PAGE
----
|Review: Drudkh - Eternal Turn of the Wheel|
|Eternal Turn of the Wheel|
Label: Season Of Mist
Year released: 2012
Genre: Black Metal
Review online: May 11, 2012
Reviewed by: Christopher Foley
for:Eternal Turn of the Wheel
Rated 4.33/5 (86.67%) (6 Votes)
Ever since my first taste of Drudk with their superb sophomore effort Autumn Aurora I found myself to be quite enamored with the band. I've noticed fans of the band have jumped on and off the band over the years with most of their albums having divided opinions, but I don't care about that shit. Everything I've heard I've enjoyed (although I never bothered with Handful...), so I'm not going to sit around contemplating whether this can hold up to x album or if it's a return to form and their best since y album. What I am going to do is tell you, the prospective listener, is if this is good...
...And it is. This is some quality black metal, having its seed removed from the usual icy, mountainous habitat and planted in a grand forest. This seed has now grown into a gnarled, bark chipped leviathan, and roots strewn through the floor, with branches shedding their beautiful yet decaying flora. What strikes me about Drudkh and particularly on Eternal Turn of the Wheel is how good this sounds with headphones. A lot of the guitars are separated between the left and right well, which when filling the room via speakers entwine together creating a tapestry of hypnotic black metal, however when listened to via the headphones you can unweave this tapestry and it really makes you realize how well put together the music is, and how interesting each guitar line is.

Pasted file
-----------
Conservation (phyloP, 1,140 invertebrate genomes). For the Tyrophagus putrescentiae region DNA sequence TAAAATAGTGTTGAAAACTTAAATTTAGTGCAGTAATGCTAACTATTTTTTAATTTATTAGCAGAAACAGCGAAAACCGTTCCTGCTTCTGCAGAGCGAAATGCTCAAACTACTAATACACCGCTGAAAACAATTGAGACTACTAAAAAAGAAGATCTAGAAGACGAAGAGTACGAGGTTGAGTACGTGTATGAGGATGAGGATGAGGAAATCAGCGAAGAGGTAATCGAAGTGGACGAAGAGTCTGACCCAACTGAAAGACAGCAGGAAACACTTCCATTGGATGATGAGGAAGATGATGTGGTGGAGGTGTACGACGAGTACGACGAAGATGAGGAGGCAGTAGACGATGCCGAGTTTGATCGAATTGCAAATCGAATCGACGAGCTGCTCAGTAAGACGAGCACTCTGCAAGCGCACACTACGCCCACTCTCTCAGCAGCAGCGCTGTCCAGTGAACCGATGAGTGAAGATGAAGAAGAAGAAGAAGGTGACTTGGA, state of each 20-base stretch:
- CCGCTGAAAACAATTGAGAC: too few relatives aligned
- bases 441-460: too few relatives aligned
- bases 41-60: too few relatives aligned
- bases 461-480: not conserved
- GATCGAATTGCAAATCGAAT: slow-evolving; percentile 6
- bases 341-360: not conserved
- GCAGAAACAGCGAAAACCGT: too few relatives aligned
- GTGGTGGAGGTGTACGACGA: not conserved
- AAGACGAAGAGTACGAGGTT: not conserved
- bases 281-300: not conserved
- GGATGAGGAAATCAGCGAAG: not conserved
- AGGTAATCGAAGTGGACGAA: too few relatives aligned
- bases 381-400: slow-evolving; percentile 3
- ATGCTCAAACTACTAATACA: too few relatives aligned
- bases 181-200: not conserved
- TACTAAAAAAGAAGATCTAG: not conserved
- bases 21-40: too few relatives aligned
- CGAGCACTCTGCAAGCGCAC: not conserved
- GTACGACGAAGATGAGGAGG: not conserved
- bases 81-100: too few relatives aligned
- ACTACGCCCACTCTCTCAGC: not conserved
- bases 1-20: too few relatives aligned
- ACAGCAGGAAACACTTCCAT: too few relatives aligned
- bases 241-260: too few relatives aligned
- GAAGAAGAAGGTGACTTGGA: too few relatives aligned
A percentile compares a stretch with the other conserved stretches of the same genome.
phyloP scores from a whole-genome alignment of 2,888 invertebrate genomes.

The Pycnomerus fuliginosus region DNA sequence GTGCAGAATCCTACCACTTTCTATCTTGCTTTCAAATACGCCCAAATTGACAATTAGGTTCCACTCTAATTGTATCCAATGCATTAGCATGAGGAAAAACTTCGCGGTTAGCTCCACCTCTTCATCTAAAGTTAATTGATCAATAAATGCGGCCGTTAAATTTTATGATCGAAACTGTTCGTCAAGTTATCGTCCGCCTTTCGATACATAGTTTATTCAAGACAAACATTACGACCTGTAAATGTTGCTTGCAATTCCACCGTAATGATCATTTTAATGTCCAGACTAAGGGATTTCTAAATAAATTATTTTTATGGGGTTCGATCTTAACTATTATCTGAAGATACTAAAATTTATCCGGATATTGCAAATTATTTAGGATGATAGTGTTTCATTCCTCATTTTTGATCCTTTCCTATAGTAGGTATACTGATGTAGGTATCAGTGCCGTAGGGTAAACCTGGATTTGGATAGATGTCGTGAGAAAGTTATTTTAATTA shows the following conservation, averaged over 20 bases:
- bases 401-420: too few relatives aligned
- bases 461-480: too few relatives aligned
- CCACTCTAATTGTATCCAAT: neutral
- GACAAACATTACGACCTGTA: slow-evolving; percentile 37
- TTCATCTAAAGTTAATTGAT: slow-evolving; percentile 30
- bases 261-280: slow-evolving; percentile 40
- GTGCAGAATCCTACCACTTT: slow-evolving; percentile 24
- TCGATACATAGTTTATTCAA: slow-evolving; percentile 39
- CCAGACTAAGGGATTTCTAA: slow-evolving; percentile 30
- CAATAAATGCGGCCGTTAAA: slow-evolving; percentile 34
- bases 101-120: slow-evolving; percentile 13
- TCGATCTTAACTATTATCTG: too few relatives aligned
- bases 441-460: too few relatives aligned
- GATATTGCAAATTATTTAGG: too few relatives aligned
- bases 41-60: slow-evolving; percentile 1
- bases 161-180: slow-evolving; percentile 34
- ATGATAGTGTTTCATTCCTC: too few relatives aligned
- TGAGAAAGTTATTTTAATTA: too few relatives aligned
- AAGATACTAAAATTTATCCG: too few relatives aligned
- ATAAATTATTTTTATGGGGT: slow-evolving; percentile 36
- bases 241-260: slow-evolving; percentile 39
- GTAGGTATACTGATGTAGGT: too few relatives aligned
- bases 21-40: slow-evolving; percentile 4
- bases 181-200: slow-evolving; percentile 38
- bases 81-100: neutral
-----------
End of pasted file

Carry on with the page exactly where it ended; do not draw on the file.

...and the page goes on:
This music on offer here is going to appeal more to fans of acts such as Austere, Wolves in the Throne Room, Woods of Desolation, and of course Hate Forest. Those who find themselves preferring the more necro style of black metal might not find themselves enjoying the music here too much. It is atmospheric, beautiful and certainly a far cry from some of the more bleak bands. The production is very well done, with great clarity and the aforementioned left and right guitars, the tone is good and has a raw enough edge to keep away the posers. The vocals are well done here and don't distract or detract from the music, a molten rasp which sounds great.
Overall I've thoroughly enjoyed my spins of Eternal Turn of the Wheel, and fans of the bands I mentioned earlier are going to want to grab this straight away. This is some really great black metal, with a lot of focus on sorrowful melodies, atmosphere, and I think it really enforces how well an art form this style can be. Corpse paint wankers will probably decry this, but for those who see the big picture I'd suggest you pick this up.
|Other related information on the site|
|Review: Autumn Aurora (reviewed by Michel Renaud)|
Review: Handful of Stars (reviewed by Michel Renaud)
Review: Microcosmos (reviewed by Brett Buckle)
Review: Microcosmos (reviewed by Pagan Shadow)
Review: Songs Of Grief And Solitude (reviewed by Bruce Dragonchaser)
Review: The Swan Road (reviewed by Ktb)
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